An optical defect in reflector telescopes in which in-focus star images
appear progressively more triangular or comet-like the closer they get
to the edge of the field of view. The faster the focal ratio, the more
prominent the coma. The visually coma-free field of a telescope in
millimeters is roughly equal to the square of the scope's focal ratio -
an f/5 focal ratio scope has a 25mm field (5 squared = 25), an f/6 scope
has a 36mm field (6 squared = 36), etc. Since a 1.25" eyepiece barrel
only about 29mm in internal diameter, and a 35mm film negative or slide
measures 44mm across its diagonal, it can be seen that even a 25mm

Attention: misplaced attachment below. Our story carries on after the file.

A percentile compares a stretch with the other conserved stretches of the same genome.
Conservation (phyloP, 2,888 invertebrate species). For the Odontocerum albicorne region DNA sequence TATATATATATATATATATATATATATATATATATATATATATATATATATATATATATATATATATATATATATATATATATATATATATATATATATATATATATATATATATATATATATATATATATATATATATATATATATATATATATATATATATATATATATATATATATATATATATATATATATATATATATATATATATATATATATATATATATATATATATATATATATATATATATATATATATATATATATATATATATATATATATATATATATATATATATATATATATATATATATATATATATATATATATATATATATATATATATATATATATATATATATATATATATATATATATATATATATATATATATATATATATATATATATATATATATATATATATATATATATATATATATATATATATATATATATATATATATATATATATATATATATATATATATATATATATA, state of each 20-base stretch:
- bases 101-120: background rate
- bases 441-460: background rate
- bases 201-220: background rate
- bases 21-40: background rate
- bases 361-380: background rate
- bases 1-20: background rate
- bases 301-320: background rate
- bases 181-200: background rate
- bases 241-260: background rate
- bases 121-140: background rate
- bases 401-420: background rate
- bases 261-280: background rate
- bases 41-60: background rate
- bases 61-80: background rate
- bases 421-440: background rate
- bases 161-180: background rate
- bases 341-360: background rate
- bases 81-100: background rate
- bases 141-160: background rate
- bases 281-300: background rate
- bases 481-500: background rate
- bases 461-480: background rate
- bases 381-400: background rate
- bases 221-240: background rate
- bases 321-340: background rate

coma-free field is more apparent in photos than it is in most visual
observing. Coma can superficially appear similar to a star's image in a
poorly collimated telescope. With coma, however, the brightest portion
of the comatic wedge (actually the Airy disk) always points toward the
center of the field. This differs from an out-of-collimation telescope,
where the Airy disks are all offset to the same side of the diffraction
rings, no matter where in the field the star image is located.